Genomic instability is one of the hallmarks of cancer, leading to widespread copy number variations, chromosomal fusions, and other structural variations. The breast cancer cell line SK-BR-3 is an important model for HER2+ breast cancers, which are among the most aggressive forms of the disease and affect one in five cases. Through short read sequencing, copy number arrays, and other technologies, the genome of SK-BR-3 is known to be highly rearranged with many copy number variations, including an approximately twenty-fold amplification of the HER2 oncogene. However, these technologies cannot precisely characterize the nature and context of the identified genomic events and other important mutations may be missed altogether because of repeats, multi-mapping reads, and the failure to reliably anchor alignments to both sides of a variation. To address these challenges, we have sequenced SK-BR-3 using PacBio long read technology. Using the new P6-C4 chemistry, we generated more than 70X coverage of the genome with average read lengths of 9-13kb (max: 71kb). Using Lumpy for split-read alignment analysis, as well as our novel assembly-based algorithms for finding complex variants, we have developed a detailed map of structural variations in this cell line. Taking advantage of the newly identified breakpoints and combining these with copy number assignments, we have developed an algorithm to reconstruct the mutational history of this cancer genome. From this we have discovered a complex series of nested duplications and translocations between chr17 and chr8, two of the most frequent translocation partners in primary breast cancers, resulting in amplification of HER2. We have also carried out full-length transcriptome sequencing using PacBio’s Iso-Seq technology, which has revealed a number of previously unrecognized gene fusions and isoforms. Combining long-read genome and transcriptome sequencing technologies enables an in-depth analysis of how changes in the genome affect the transcriptome, including how gene fusions are created across multiple chromosomes. This analysis has established the most complete cancer reference genome available to date, and is already opening the door to applying long-read sequencing to patient samples with complex genome structures.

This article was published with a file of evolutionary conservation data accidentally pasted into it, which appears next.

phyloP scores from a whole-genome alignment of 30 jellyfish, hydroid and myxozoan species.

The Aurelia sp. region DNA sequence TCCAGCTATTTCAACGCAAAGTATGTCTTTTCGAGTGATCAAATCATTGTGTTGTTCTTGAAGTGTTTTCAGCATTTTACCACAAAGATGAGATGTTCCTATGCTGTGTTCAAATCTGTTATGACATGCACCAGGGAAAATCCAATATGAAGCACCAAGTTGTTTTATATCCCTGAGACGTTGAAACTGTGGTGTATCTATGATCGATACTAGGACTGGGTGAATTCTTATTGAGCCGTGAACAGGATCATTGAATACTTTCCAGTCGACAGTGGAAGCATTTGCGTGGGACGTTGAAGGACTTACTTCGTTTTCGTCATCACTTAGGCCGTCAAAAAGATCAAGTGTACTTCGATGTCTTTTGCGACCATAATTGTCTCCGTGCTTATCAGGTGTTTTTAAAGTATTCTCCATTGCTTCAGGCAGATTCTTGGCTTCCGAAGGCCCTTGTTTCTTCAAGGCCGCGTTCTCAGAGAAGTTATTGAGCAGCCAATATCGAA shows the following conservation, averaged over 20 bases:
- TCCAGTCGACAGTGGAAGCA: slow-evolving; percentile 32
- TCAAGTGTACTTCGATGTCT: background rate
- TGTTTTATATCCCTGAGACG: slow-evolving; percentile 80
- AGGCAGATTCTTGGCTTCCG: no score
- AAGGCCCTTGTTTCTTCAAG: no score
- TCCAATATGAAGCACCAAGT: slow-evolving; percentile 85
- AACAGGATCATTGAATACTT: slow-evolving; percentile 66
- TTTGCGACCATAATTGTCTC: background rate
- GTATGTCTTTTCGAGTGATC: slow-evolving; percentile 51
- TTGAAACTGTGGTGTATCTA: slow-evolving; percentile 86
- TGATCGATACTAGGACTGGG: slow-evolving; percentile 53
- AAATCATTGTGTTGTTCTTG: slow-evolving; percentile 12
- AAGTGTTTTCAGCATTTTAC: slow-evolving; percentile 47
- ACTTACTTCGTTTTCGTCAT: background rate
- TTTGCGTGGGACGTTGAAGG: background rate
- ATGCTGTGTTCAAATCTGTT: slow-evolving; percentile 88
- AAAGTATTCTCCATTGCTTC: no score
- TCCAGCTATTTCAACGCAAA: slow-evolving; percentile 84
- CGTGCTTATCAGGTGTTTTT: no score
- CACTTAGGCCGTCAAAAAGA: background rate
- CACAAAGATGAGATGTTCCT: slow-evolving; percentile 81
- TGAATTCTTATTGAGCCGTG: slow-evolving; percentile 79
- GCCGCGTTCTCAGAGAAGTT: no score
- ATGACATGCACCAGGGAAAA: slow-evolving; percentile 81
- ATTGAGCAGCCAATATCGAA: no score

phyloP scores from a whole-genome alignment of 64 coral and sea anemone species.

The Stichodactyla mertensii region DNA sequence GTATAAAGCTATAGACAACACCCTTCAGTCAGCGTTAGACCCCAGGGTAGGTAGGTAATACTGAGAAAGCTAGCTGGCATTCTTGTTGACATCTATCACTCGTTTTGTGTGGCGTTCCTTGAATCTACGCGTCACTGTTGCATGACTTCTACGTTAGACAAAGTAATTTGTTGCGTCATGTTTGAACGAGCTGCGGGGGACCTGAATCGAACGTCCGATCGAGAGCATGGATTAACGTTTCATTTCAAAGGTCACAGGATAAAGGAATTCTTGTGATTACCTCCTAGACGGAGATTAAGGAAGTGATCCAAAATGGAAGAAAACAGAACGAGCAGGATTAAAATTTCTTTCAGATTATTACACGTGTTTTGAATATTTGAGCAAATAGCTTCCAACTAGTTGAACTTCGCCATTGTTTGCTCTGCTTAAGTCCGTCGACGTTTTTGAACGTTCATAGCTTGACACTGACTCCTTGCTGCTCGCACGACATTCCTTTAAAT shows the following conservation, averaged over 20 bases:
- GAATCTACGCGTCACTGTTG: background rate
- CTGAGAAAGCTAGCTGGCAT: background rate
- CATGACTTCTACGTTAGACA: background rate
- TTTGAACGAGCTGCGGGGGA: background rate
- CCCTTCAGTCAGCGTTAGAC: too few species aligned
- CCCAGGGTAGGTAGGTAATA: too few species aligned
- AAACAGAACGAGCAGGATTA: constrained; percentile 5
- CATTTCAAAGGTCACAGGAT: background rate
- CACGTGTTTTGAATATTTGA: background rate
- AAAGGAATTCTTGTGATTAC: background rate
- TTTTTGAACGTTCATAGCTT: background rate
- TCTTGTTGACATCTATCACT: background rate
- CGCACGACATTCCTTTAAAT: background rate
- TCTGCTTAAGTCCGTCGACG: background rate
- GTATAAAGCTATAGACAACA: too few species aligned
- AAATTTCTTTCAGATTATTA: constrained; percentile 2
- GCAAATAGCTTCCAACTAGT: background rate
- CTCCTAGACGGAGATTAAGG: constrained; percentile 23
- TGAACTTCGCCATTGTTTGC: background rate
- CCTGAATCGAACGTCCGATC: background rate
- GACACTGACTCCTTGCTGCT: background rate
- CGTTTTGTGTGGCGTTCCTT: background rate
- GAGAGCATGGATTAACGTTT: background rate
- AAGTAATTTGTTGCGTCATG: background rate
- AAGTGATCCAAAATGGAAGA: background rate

June 1, 2021  |  

SMRT Sequencing of the alala genome

Single Molecule Real-Time (SMRT) Sequencing was used to generate long reads for whole genome shotgun sequencing of the genome of the`alala (Hawaiian crow). The ‘alala is endemic to Hawaii, and the only surviving lineage of the crow family, Corvidae, in the Hawaiian Islands. The population declined to less than 20 individuals in the 1990s, and today this charismatic species is extinct in the wild. Currently existing in only two captive breeding facilities, reintroduction of the ‘alala is scheduled to begin in the Fall of 2016. Reintroduction efforts will be assisted by information from the ‘alala genome generated and assembled by SMRT Technology, which will allow detailed analysis of genes associated with immunity, behavior, and learning. Using SMRT Sequencing, we present here best practices for achieving long reads for whole genome shotgun sequencing for complex plant and animal genomes such as the ‘alala genome. With recent advances in SMRTbell library preparation, P6-C4 chemistry and 6-hour movies, the number of useable bases now exceeds 1 Gb per SMRT Cell. Read lengths averaging 10 – 15 kb can be routinely achieved, with the longest reads approaching 70 kb. Furthermore, > 25% of useable bases are in reads greater than 30 kb, advantageous for generating contiguous draft assemblies of contig N50 up to 5 Mb. De novo assemblies of large genomes are now more tractable using SMRT Sequencing as the standalone technology. We also present guidelines for planning out projects for the de novo assembly of large genomes.